i could not be more excited to share this book with each of you. my dear friend (gracelyn) and her aunt (melody, a cancer survivor), spent the last couple of years creating this work of art.

beyond remission – words of advice for thriving is an extraordinary collection of stories, photographs and advice from cancer survivors to those battling it now, those in remission and honestly, anyone who has been impacted by cancer. i cannot name a single person in my inner circle who has not been impacted my cancer in some capacity. can you?

this book is truly for everyone and has people from all walks of life represented – young, old, black, white, men, women and literally every kind of cancer you can think of. it shows how cancer does not discriminate but more importantly, it shows how beautiful life can be in spite of and/or after cancer. so frequently, stories around cancer are not told because it is a taboo topic. part of why this book is extraordinary is because gracelyn and melody dive in with each survivor. in this book, there is definitely a story for everyone and no two are the same.

this book was a labor of love and was made even more phenomenal due to melody being able to connect closely with the stories being told due to her own experiences acute lymphoblastic leukemia (which she dives into in the book). the vulnerability of melody and every single one of the participants in the book is nothing short of awe inspiring. there is an unreal amount of positivity weaved throughout the book and with my own study of gratitude and positive psychology, this is something that stood out to me. it is certainly a mindset and outlook we could all use a little more of.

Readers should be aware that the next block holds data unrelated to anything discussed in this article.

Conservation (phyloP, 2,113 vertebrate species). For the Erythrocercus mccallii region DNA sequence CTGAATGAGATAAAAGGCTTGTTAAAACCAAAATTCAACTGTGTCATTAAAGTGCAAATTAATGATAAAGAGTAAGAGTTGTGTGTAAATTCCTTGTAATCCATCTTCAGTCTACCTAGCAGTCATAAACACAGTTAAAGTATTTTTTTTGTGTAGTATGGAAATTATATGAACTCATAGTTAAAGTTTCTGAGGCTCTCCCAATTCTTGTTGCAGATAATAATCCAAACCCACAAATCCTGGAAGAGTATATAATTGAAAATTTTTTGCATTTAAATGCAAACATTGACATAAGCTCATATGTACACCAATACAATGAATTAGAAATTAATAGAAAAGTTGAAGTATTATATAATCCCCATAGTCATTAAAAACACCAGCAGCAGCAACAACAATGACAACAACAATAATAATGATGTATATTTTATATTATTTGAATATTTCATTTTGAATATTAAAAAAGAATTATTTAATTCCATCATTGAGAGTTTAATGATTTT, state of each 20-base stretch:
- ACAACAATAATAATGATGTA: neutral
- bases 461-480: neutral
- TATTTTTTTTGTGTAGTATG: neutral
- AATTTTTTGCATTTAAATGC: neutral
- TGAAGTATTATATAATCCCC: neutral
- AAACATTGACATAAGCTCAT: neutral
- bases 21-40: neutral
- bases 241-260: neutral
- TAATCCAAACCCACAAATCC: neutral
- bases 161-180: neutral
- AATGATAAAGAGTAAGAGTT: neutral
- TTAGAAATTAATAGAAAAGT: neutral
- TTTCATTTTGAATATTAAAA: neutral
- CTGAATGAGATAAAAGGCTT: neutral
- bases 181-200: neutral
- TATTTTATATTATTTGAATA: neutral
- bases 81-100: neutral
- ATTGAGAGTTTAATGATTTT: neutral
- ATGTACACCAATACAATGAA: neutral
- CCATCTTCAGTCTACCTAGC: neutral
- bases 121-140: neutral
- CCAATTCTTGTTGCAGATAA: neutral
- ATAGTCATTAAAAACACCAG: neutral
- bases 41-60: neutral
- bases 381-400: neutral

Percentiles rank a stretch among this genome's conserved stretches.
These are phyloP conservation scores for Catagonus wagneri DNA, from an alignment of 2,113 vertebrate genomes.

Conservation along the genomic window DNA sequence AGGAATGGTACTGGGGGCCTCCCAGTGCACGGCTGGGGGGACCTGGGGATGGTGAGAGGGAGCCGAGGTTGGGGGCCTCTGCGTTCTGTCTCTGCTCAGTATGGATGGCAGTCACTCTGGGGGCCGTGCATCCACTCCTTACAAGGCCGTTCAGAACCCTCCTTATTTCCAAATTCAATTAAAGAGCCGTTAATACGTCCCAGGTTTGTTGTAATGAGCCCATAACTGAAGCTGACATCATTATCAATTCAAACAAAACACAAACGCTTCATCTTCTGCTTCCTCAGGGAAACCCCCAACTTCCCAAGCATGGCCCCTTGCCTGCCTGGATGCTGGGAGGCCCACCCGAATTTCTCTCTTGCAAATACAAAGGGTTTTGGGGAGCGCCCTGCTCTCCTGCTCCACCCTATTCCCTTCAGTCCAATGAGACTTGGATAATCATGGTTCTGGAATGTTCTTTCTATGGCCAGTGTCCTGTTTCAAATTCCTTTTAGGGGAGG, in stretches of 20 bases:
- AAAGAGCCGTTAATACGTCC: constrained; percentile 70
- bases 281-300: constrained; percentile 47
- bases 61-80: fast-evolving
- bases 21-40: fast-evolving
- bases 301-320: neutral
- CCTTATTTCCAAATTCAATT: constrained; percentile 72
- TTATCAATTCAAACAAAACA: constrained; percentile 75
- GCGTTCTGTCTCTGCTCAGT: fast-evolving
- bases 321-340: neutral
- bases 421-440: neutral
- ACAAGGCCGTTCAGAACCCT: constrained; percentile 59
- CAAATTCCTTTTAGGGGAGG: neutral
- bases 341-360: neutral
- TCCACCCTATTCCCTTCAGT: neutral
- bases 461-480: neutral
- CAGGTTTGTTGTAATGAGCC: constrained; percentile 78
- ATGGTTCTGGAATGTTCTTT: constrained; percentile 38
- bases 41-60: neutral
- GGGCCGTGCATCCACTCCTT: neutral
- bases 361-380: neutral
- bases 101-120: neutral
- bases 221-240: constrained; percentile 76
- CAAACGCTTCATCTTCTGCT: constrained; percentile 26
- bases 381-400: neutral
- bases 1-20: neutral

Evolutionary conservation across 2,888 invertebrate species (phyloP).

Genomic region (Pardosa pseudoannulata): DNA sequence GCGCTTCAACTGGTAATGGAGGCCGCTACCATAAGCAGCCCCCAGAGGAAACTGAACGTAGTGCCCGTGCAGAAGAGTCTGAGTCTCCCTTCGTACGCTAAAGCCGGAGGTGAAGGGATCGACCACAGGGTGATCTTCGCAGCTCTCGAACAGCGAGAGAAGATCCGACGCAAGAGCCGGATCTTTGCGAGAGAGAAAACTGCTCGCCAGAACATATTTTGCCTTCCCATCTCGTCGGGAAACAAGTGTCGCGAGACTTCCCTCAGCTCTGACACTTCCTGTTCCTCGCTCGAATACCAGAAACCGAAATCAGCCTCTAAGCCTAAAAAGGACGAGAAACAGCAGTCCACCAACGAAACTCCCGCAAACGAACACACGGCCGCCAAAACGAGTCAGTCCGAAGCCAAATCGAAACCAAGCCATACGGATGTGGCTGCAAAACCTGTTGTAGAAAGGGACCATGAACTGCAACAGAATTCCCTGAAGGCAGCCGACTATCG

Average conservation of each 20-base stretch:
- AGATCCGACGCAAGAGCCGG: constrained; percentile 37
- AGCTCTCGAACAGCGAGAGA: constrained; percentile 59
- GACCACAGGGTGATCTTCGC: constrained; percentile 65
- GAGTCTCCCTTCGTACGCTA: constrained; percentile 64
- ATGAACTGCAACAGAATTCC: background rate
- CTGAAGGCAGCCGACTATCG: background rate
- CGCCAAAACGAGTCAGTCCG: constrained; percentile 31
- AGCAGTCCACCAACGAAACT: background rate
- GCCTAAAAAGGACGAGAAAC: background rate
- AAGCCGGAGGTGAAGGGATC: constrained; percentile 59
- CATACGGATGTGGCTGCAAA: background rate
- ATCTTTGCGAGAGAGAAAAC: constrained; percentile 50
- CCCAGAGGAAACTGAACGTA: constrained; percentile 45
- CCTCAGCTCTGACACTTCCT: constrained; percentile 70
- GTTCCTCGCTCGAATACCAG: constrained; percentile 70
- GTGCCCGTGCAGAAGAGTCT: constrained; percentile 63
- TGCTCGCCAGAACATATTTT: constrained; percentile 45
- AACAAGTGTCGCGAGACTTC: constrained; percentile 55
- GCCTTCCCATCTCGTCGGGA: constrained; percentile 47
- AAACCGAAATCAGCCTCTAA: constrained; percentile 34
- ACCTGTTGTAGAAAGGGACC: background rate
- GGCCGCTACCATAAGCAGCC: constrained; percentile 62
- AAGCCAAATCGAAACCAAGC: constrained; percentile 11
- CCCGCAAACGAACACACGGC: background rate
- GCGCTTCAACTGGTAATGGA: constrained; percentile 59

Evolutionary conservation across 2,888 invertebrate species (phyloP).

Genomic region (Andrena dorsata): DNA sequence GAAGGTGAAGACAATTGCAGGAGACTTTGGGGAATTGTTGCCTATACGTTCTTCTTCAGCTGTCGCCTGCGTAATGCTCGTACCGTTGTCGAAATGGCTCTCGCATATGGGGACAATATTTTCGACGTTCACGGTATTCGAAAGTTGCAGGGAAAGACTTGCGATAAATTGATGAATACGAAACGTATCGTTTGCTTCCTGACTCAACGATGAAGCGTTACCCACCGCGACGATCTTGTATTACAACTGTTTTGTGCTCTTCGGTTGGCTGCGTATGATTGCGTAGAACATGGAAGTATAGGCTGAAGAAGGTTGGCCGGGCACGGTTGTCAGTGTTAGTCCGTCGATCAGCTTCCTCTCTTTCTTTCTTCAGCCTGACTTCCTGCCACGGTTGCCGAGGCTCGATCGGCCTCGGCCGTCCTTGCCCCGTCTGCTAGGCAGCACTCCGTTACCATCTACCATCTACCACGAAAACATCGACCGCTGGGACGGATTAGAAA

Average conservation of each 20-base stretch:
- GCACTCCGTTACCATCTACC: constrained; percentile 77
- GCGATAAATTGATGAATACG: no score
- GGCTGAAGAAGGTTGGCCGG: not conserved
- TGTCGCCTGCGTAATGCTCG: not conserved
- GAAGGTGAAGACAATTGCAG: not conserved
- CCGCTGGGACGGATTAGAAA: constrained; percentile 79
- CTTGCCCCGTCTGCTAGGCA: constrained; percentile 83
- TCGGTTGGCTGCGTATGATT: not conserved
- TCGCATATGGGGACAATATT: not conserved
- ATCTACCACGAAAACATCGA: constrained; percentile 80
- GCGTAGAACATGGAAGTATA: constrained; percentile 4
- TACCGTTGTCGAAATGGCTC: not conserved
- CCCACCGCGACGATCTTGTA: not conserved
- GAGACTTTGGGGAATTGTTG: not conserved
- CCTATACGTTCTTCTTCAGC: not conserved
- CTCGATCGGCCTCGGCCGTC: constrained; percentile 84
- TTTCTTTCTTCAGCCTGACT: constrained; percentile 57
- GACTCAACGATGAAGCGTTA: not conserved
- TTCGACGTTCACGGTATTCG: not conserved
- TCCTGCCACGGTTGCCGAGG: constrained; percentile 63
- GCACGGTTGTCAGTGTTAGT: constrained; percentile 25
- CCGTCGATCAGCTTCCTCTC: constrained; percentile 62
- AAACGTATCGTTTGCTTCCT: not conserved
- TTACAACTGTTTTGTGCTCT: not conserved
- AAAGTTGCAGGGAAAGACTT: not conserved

it is hard to choose which quotes resonated with me the most but i tried to choose my favorite five:

1. never once did i consider not making a full recovery. -amy, breast cancer

2. i wanted no pity, just everyone’s love and support. -erika, breast cancer

3. surviving means remembering those who didn’t, and living every day of your life in search of why you did. -kyle, testicular cancer

4. for the first time in my life, i was open to leaning on people and feeling vulnerable, instead of always being in control. -kara, synovial sarcoma

5. each time i revisit my cancer journey, i am reminded of how far i’ve come and what a gift it is to be alive. -audrey, ovarian cancer

as if this book isn’t motivational and moving enough, gracelyn and melody are doing so much to give back to the cancer community through their foundation, luna peak. there are few things i love more than people giving back and women showing time and time again that they can rule the world.

to say i am honored to know gracelyn and proud to call her a friend would be a gross understatement.

you can get your hands on a copy of beyond remission – words of advice for thriving on amazon or barnes and noble.

the only regret i have is not ordering more than one copy because after reading, i know many survivors in my life would benefit greatly. i also have a dear friend currently battling lymphoma that explicitly stated how she wants to be surrounded by positivity – this book is full of it.

once you read it, tell me which quotes resonate most with you.


k. tap